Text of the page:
The opinion of the court was delivered by: DAWSON
This is a motion to vacate and set aside service of process.
The action is one by a seaman against a Panamanian corporation for overtime payments under the laws of Panama and also for punitive damages under the laws of the United States for withholding pay the libelant claims is rightfully due him. Another action between the same parties, alleging the same cause of action, was commenced about October 26, 1956 (Docket No. A. 189-325). In that action libelant attempted to obtain jurisdiction over the respondent by serving P. D. Marchessini & Co. (New York), Inc., as agent for the respondent. A motion was made to vacate the service of process and on June 10, 1957, Judge Bryan of this court granted the motion and entered an order dismissing the libel.
Thereafter libelant started the present action as a new action by filing a new libel. In this new libel it is alleged that in the event the respondent cannot be found within the Southern District of New York, then the said respondent has a certain contract claim pending against certain English underwriters in an action pending in this Court and asserts that said respondent's right to recover in the said action brought by it may be attached by process in personam with clause of foreign attachment. The libel further alleges:
'That Mendes & Mount, Esqs., 27 William Street, New York, N.Y., have been designated to accept service of process on behalf of the said garnishees.'
The Marshal's return shows that he served process in personam with clause of foreign attachment by serving it on a partner of Mendes & Mount, as agent for the garnishees. The papers further show that Mendes & Mount state, without contradiction, that the limit of their authority was to accept process in the other action in which the present respondent was suing the London underwriters on an insurance claim and that they have no authority from the English underwriters to accept service in the present action.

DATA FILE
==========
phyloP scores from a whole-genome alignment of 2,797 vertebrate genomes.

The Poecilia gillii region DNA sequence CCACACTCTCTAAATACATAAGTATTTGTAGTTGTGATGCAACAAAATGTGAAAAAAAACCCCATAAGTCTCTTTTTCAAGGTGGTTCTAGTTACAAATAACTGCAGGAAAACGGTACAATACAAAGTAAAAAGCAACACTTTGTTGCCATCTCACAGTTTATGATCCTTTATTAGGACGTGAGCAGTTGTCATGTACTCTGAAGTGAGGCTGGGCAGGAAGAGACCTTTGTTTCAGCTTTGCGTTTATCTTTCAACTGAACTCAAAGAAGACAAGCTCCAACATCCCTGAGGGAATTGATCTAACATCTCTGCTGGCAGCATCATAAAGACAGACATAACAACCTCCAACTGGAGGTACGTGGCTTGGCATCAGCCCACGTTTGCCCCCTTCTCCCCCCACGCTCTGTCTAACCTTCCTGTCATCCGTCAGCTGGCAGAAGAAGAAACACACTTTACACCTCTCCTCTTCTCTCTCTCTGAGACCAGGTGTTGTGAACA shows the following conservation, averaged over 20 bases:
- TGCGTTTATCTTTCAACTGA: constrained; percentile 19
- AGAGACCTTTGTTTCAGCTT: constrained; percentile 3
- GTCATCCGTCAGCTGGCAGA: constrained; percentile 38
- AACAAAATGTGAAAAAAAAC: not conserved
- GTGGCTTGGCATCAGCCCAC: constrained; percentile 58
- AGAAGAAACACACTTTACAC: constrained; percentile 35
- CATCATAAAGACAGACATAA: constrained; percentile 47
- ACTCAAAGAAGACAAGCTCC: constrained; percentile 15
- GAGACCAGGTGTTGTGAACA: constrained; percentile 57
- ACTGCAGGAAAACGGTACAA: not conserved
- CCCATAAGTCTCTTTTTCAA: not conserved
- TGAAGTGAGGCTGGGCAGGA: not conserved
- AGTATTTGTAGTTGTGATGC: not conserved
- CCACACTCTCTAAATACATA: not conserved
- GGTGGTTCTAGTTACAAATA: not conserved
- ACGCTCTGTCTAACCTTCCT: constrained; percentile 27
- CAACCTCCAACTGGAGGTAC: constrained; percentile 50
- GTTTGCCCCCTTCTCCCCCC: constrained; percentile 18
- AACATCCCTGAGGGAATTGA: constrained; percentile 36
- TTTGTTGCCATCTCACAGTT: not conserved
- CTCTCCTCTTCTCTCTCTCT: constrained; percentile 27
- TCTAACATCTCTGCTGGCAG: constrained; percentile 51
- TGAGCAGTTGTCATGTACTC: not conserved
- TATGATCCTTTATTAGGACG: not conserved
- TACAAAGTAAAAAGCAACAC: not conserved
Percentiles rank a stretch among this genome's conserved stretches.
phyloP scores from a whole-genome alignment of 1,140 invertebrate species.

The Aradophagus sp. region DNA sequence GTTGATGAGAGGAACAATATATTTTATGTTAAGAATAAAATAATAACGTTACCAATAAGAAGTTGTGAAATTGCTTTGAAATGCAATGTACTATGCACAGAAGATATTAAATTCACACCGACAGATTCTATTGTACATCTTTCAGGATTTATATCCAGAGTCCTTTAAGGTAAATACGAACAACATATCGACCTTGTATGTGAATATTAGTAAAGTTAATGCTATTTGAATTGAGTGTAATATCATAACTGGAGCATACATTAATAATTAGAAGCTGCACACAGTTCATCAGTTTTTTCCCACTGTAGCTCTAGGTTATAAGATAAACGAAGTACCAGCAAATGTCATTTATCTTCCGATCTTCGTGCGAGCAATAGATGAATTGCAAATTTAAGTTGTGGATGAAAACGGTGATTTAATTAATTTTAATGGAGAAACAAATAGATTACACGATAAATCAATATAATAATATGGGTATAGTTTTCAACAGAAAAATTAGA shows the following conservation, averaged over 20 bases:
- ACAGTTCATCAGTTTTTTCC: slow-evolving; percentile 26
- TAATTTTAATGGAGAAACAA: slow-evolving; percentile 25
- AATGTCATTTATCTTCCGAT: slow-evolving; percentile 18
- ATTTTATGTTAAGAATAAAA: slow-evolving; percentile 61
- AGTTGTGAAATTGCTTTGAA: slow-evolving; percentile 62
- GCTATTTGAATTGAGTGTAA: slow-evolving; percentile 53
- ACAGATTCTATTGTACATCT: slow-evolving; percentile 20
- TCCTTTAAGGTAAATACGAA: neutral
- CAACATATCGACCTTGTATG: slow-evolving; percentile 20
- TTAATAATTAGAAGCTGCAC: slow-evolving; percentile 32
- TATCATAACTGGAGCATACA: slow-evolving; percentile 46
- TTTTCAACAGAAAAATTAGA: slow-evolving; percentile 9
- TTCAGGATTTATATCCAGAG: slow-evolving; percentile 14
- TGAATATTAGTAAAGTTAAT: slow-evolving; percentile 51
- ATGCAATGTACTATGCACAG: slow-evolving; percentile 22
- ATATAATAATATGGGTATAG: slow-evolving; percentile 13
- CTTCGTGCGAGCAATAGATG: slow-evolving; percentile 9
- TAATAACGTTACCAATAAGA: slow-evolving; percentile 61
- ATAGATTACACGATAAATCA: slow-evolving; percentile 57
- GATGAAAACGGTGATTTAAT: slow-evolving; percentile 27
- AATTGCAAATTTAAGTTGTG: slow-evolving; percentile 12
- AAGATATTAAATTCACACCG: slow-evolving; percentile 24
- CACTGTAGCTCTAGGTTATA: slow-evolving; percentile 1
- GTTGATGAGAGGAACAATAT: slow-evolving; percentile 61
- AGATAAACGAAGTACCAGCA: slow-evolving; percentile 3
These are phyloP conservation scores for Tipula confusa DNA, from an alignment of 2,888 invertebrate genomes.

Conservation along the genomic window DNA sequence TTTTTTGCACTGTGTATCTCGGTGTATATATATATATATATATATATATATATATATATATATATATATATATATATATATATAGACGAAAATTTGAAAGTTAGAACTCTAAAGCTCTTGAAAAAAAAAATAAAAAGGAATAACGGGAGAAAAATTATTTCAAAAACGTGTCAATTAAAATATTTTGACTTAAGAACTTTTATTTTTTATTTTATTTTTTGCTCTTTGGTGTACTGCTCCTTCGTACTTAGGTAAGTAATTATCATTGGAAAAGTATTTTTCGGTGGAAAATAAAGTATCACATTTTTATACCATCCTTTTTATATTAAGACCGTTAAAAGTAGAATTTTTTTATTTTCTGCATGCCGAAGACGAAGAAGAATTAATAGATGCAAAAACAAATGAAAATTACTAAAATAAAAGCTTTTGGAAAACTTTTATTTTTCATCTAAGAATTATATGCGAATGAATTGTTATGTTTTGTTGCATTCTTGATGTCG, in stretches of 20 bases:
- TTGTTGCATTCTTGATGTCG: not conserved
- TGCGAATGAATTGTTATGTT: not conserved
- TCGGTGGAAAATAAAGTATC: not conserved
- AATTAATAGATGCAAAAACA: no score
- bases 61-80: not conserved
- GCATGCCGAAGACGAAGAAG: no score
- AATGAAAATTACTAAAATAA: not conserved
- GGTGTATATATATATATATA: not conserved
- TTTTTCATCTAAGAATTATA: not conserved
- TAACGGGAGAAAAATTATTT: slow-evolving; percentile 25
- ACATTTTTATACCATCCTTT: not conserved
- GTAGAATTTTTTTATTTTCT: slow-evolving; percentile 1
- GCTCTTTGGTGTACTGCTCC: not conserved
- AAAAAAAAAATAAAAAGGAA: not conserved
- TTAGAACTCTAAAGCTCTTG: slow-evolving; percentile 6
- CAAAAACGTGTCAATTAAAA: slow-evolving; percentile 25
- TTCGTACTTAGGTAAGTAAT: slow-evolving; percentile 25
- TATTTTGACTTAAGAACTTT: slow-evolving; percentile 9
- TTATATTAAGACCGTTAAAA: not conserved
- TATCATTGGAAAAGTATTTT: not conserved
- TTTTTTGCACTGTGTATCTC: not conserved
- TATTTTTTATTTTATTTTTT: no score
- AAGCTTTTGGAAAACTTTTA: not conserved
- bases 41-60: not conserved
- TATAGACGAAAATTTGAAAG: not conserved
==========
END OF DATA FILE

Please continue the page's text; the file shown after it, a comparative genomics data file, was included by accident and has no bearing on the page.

The issue is whether such service, under these circumstances, is sufficient to give jurisdiction to this Court. It is not alleged that the garnishees (the English underwriters) are personally present in this District. Nor is it alleged that the firm of Mendes & Mount has in its possession any property of the garnishees.
The libelant here is attempting to attach the inchoate rights of the respondent herein to the proceeds of another wherein the respondent is the claimant and the purported garnishees (the English underwriters) are the respondents. The libelant, in such a situation, might have the right to attach the proceeds of a claim in litigation but it still faces the necessity of securing service of the libel with the clause of foreign attachment upon the garnishee, or its agents or representatives in this District. The libelant seeks to meet this burden in this action solely by alleging that the purported garnishees have authorized a law firm to accept service of process by the respondent in that other action and therefore that the law firm is authorized to accept service of process in this action.
An attorney authorized to appear in an action has an authority limited to that action. He is not a general agent for his client. Similarly, an authorization for counsel to accept service of process for a party in a particular action by a particular libelant does not constitute said counsel as agent for the party for all purposes, nor does it make such counsel an agent to receive service in another unrelated action. Service on Mendes & Mount of the libel in the instant action with a clause of foreign attachment is not sufficient to secure jurisdiction over the garnishees sought to be served.
The problem in this case is one of whether the debtor was present in this jurisdiction for purposes of service of process upon him. See Harris v. Balk, 1905, 198 U.S. 215, at page 225, 25 S. Ct. 625, at page 627, 49 L. Ed. 1023, discussing Douglas v. Phenix Ins. Co., 1893, 138 N.Y. 209, 33 N.E. 938, 20 L.R.A. 118. The Court finds that under the terms of the very limited agency granted to Mendes & Mount that the debtor was not present in this jurisdiction for service of process. Resultantly the Court need not consider the question as to whether garnishment may be had in admiralty upon a general agent for the acceptance of process.
In all cases the garnishment rules of the jurisdiction must be followed which require, in cases such as this, that the debtor be present in the jurisdiction or subject to process by the would-be garnishor. The limited agency in the present case does not meet this requirement.
The motion is granted to the extent of vacating and setting aside the purported service in personam with clause of ...